Although CK-MM is the predominant isoenzyme of CK in both cardiac and skeletal muscle, CK-MB is relatively cardiac-specific, with only small amounts (up to 5%) detected by immunoassay in skeletal muscle. However, CK-MB may be produced in increased amounts in skeletal muscle after trauma or in inflammatory conditions.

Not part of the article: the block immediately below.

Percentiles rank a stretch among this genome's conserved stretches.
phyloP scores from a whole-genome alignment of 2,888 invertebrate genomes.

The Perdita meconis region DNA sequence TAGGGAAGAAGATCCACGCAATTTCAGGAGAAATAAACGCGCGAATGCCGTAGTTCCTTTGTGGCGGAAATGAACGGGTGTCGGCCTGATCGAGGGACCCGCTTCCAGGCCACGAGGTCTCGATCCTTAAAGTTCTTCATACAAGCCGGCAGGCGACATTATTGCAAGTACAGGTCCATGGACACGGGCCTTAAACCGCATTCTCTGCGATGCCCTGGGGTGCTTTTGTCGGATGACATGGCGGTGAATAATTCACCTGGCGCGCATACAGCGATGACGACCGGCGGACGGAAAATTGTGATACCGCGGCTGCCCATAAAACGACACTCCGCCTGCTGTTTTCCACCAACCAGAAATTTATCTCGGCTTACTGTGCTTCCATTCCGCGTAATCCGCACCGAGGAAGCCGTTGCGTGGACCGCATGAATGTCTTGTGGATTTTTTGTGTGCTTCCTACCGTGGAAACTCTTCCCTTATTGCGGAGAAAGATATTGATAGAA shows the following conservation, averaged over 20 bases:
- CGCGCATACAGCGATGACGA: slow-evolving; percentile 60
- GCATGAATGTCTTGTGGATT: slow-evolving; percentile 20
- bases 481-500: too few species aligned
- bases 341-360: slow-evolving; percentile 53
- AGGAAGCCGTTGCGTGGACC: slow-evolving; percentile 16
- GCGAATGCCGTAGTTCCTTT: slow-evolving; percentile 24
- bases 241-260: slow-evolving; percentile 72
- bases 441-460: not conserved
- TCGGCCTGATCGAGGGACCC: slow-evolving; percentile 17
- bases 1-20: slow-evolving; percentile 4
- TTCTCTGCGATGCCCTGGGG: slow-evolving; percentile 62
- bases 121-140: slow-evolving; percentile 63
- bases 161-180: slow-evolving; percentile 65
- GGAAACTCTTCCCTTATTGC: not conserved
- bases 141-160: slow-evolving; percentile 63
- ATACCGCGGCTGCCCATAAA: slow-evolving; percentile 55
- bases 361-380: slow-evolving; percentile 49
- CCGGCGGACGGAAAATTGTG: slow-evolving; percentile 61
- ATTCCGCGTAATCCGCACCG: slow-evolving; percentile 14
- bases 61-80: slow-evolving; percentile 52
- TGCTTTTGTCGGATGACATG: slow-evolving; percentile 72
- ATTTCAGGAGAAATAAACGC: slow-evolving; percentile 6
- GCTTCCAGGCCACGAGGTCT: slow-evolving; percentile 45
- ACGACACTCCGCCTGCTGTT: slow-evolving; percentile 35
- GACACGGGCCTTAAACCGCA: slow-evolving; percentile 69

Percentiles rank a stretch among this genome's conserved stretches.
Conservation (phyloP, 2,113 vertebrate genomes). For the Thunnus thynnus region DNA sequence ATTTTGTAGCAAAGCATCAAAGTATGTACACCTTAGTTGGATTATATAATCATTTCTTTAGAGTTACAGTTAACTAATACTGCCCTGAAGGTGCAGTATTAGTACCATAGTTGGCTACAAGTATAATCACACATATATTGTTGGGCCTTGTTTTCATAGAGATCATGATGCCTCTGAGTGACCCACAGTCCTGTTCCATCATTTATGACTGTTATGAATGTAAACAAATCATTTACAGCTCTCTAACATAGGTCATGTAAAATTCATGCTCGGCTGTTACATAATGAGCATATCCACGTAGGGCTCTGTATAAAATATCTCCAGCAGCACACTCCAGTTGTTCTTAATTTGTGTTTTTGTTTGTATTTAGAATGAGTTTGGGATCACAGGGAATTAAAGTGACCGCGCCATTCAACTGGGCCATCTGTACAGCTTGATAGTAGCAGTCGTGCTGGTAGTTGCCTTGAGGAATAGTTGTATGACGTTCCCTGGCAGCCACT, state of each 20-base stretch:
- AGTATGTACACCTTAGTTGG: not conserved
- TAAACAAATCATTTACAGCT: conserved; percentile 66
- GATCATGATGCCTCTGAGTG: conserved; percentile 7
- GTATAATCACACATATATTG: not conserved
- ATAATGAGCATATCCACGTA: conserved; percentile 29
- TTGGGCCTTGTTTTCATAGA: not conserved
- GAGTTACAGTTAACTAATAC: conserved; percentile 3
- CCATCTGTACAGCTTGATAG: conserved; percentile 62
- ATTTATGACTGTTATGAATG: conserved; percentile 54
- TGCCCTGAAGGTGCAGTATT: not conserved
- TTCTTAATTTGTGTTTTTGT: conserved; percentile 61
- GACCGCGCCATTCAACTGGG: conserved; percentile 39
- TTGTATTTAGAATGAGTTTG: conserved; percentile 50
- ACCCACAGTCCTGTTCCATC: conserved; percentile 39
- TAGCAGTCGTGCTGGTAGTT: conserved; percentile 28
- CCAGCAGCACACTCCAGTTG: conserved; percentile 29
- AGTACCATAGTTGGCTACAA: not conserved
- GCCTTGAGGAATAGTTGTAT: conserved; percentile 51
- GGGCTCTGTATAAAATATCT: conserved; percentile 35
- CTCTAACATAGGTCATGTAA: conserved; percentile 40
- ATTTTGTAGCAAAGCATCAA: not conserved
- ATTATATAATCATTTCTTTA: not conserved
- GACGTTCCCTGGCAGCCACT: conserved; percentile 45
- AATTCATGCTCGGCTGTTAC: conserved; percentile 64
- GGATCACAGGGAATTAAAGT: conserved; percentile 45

Because the CK-MB isoform is found predominantly in cardiac muscle, it is more specific for the diagnosis of myocardial injury and, therefore, provides a distinct advantage over total CK. It becomes elevated within 3 to 4 h after the onset of ischemic myocardial injury and returns to baseline within 24-36 h. Therefore, although it provides a nearly ideal timing profile for a marker of major myocardial necrosis, it remains limited in its ability to detect small amounts of myocardial damage (infarctlets) that may be prognostically important but obscured by background release from normal turnover of skeletal muscle cells.
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